Where De Crew from Brooklyn?

title taken from “Brooklyn Anthem” by Iwer George

“Rant and Rave” Caribbean Arts and Entertainment Edition

Brooklyn artistes came out to The Slope Lounge on Jul 24th, 2019 for “Rant and Rave” presented by DysChick & SocaSaySo. The third installment of the 4-part Summer Chat Series focused on Caribbean Arts and Entertainment, which included film, photography, fashion, and music.

The evening kicked off with a film called “Auntie” presented by the Caribbean Film Academy. The film tells the all-to-familiar story of a child who has been left with a caregiver until her mother is able to send for her. Told from the perspective of the Auntie, we see how emotionally taxing it is to raise someone else’s child knowing that one day she will have to leave. Alysia Simone, editor of RewindAndComeAgain.com and Managing Director of CaFA, explained the need for more films like these that tell our stories in our voices. You can learn more by reading my CaFA Spotlight.

Visual representations of Caribbean life were on display courtesy Taahira Aishah (who sold her picture set in Grenada entitled “A Day in the Life") and AMATUS of BoyandSheep.

Alysia Simone of the Caribbean Film Academy

We then took the arts into 3D with a stunning presentation of masqueraders showing off Labor Day costumes from Boom Mas, Bajan Paradise, Kaios International and Skyy Max Mas organized by our fabulous host and veteran masquerader herself, Lady Q. Front line pieces with backpacks adorned beauties who showcased how the costumes hold up under some serious waistline movements.

It was then time for our main event - a panel discussion with Brooklyn-based soca artistes. We sat down with Nasilele representing Grenada, Wildfire representing Trinidad & Grenada, LFS Music representing Trinidad, One Voice representing Trinidad, Young Devyn representing Trinidad, and Motto representing St. Lucia to find out what challenges they face representing the Caribbean from abroad.

Motto explaining how he answers the question “Where are you from?”

Motto explaining how he answers the question “Where are you from?”

  1. DO NOT CALL THEM LOCAL

    I was under the impression that calling these talents “local artistes” was just a factual term. Well, the issue that these artistes face is that this term implies that their music is local and is not played outside of New York. In fact, these artistes have traveled around the world and have even placed in international soca competitions. Wildfire is known throughout St. Lucia for his music, Young Devyn has shared Trinidad stages with Machel Montano and Bunji Garlin, and Motto’s TeamFoxx is the largest distributor of Lucian music with over 120K subscribers.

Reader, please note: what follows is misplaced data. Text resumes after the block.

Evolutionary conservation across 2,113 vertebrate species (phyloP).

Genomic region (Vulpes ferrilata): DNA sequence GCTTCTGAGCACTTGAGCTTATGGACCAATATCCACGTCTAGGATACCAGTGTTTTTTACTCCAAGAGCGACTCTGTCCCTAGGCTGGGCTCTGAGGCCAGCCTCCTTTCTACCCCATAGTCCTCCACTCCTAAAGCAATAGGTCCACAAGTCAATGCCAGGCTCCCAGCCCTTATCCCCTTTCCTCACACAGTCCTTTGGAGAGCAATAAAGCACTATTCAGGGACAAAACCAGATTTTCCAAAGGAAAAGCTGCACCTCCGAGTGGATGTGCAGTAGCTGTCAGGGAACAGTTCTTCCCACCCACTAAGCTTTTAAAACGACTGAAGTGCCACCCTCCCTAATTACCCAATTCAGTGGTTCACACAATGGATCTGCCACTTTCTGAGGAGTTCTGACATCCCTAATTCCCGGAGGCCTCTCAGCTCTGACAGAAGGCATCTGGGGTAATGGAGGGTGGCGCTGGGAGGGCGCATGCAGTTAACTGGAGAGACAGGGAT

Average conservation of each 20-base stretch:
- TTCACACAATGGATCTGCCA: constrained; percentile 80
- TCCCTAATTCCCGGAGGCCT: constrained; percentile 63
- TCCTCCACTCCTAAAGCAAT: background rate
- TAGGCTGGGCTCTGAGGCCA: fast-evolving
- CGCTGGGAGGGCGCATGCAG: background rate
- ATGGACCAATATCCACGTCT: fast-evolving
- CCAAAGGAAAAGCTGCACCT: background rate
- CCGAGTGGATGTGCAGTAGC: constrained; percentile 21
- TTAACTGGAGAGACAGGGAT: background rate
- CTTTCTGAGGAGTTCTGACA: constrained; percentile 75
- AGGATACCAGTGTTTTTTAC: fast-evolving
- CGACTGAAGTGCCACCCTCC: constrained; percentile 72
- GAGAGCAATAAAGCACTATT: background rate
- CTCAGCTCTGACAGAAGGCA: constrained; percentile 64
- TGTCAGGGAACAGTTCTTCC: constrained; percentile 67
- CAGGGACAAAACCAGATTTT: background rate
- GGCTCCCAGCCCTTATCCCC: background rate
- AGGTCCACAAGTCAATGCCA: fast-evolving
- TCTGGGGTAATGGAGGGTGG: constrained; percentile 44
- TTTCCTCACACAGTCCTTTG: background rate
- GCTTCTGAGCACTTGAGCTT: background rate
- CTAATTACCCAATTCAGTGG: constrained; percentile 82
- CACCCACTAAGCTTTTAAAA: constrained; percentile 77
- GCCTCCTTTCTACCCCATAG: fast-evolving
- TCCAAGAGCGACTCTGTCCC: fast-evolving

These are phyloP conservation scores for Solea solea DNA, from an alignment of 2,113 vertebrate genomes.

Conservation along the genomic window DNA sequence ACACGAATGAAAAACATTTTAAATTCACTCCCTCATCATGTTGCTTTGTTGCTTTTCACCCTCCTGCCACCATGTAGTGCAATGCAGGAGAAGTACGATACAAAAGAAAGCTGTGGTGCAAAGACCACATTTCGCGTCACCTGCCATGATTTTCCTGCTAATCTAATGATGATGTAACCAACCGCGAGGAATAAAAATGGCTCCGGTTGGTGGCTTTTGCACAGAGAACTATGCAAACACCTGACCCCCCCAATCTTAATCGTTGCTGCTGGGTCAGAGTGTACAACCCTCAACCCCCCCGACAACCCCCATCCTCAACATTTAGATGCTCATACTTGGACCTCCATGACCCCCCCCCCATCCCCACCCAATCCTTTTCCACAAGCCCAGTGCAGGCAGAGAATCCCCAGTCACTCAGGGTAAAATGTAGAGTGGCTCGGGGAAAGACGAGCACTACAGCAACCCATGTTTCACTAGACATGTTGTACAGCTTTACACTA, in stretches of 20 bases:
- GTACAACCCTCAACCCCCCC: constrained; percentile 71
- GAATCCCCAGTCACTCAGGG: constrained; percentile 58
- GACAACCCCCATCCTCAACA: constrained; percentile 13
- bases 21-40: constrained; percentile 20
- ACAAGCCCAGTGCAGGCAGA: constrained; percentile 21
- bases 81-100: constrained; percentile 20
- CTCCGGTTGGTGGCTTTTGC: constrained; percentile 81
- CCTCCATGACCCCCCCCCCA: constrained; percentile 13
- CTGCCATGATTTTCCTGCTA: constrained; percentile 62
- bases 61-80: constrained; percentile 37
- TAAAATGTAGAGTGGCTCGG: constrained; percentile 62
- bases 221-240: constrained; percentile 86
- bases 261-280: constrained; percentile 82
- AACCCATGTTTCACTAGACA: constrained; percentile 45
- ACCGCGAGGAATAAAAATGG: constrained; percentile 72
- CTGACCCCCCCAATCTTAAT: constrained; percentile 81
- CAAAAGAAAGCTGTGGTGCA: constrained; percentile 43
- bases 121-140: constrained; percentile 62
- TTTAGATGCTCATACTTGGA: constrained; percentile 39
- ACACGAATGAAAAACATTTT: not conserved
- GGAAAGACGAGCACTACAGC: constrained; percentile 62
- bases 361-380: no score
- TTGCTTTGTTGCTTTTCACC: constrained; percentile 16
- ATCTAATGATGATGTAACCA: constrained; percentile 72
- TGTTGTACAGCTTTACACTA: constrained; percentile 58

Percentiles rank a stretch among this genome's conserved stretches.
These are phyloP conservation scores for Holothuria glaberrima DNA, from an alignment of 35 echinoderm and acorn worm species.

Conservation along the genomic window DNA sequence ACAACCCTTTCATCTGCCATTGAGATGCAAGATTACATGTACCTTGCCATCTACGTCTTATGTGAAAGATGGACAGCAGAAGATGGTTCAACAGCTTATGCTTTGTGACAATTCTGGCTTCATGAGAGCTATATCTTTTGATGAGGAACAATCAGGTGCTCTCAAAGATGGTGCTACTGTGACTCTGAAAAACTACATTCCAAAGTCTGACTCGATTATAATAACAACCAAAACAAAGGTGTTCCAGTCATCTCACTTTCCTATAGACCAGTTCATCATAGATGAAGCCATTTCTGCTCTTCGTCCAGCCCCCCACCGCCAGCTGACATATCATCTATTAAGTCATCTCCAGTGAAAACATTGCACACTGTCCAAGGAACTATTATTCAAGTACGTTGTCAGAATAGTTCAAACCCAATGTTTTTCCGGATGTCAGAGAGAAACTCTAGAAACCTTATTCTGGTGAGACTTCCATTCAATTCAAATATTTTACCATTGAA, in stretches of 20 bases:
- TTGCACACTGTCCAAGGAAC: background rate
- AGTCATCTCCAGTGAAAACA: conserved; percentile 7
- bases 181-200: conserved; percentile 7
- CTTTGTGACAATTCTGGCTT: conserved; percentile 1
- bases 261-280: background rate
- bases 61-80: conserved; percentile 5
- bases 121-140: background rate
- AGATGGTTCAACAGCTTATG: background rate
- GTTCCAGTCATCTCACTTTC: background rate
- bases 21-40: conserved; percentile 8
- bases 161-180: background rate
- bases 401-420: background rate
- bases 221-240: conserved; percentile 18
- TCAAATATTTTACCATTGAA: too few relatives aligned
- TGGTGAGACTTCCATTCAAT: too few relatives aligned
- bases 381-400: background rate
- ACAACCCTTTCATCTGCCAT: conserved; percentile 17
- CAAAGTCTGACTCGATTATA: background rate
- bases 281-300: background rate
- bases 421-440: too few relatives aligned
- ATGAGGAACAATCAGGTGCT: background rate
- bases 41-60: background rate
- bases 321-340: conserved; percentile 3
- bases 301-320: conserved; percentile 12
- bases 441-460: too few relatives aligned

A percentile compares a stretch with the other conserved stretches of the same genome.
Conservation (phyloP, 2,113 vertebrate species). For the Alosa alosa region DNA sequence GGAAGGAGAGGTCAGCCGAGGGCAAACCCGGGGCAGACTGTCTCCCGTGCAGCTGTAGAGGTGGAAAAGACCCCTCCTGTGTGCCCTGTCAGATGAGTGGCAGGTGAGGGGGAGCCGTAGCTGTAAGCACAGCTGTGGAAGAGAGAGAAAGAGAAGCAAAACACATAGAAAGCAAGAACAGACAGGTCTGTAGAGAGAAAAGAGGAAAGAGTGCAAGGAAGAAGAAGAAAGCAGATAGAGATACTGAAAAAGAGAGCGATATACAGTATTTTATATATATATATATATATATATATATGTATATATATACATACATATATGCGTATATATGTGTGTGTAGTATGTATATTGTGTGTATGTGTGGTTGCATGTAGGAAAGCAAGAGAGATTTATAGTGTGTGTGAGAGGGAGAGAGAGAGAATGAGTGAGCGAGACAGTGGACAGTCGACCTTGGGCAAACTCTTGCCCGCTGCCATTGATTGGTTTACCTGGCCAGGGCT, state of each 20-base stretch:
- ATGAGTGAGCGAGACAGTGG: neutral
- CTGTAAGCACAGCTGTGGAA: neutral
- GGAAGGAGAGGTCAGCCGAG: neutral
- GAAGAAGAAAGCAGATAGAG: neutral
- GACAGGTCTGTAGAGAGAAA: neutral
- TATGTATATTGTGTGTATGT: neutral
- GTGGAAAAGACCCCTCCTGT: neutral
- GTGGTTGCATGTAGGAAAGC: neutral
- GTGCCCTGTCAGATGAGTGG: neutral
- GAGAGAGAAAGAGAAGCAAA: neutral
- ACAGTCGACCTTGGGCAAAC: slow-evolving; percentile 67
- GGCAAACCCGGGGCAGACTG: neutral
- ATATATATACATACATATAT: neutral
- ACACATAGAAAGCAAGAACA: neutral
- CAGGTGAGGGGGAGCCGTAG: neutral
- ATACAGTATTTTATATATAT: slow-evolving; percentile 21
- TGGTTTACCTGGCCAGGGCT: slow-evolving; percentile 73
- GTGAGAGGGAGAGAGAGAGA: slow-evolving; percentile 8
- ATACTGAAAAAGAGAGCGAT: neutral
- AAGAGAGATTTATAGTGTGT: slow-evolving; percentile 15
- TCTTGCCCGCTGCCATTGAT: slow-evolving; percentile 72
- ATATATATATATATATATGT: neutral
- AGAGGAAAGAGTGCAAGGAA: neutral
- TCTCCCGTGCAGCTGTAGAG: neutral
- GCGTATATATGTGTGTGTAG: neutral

2. Where you from?

    Soca artistes living in the United States have to think carefully when answering this question as they have a dual identity. Although they live in America, this question suggests representation and these artistes represent hard for the Caribbean. Our panelists answer by stating the nation that courses through their blood - St. Lucia, Trinidad, Grenada, etc.

  3. Is it hard to get respect and get your music played in the islands?

    Of course it is. As Young Devyn says, “we want [soca] to be international genre, but we put a cap on ourselves. And I say that in the sense of not letting artistes from the United States expand the brand.” Even major talents like Lyrikal, who puts out bangers every year, knows that he will never win a Soca Monarch title in Trinidad. In an interview with Blogger Chicks he stated that he will continue to enter the competition to ensure that people know his music. However, Wildfire thinks artistes should change that mindset since it will always be “difficult for an artiste from [the United States] to be taken seriously in the soca arena.” He suggests that artistes focus on making a name here (and making “US Money”) since the market is much larger.

  4. Speaking of Lyrikal, the artistes took a moment to pay homage to Brooklyn’s Soca King

    Whether he knows it or not, Lyrikal has influenced the Brooklyn soca scene. Each artiste took a moment to share what he and his career meant to them. “He’s our King. He is the one who represents us here,” Wildfire says. Young Devyn considers him a father figure since he has become her mentor and a close family friend, even taking her to her prom. His proteges Nkosi and Jabari of LFS Music said that “We can’t give him enough props and enough respect for the things that he does for everybody in Brooklyn.” I guess you don’t have to win a Soca Monarch title to be royalty.

  5. What can we do to support Brooklyn’s soca artistes?

    Play their music! Now, I would never tell a deejay to play a song that he does not think is good, but these panelists make good music. “Bass” was released more than 5 years ago and it still gets crowds moving. Although Young Devyn has started rapping, she still makes soca music like “Find Meh,” which she performed at Rant and Rave.

The artistes then took the stage for an amazing showcase backed by celebrity soca deejay Frankie Please.

These and other Brooklyn-based artistes like Mr. Legz, Adrian Dutchin, GBM (Great Brooklyn Movements) Nutron and of course Lyrikal continue to make headlines around the globe despite the challenge most US-based artistes face getting their music played in the Caribbean.

The goal of this session of Rant and Rave was to showcase Caribbean art created by those who reside outside of the Caribbean. Whenever there is talk of music and film, it often centers around the Caribbean, but be advised that Brooklyn has a wealth of Caribbean creativity as noted by our resounding response when asked “Where the crew from Brooklyn?!”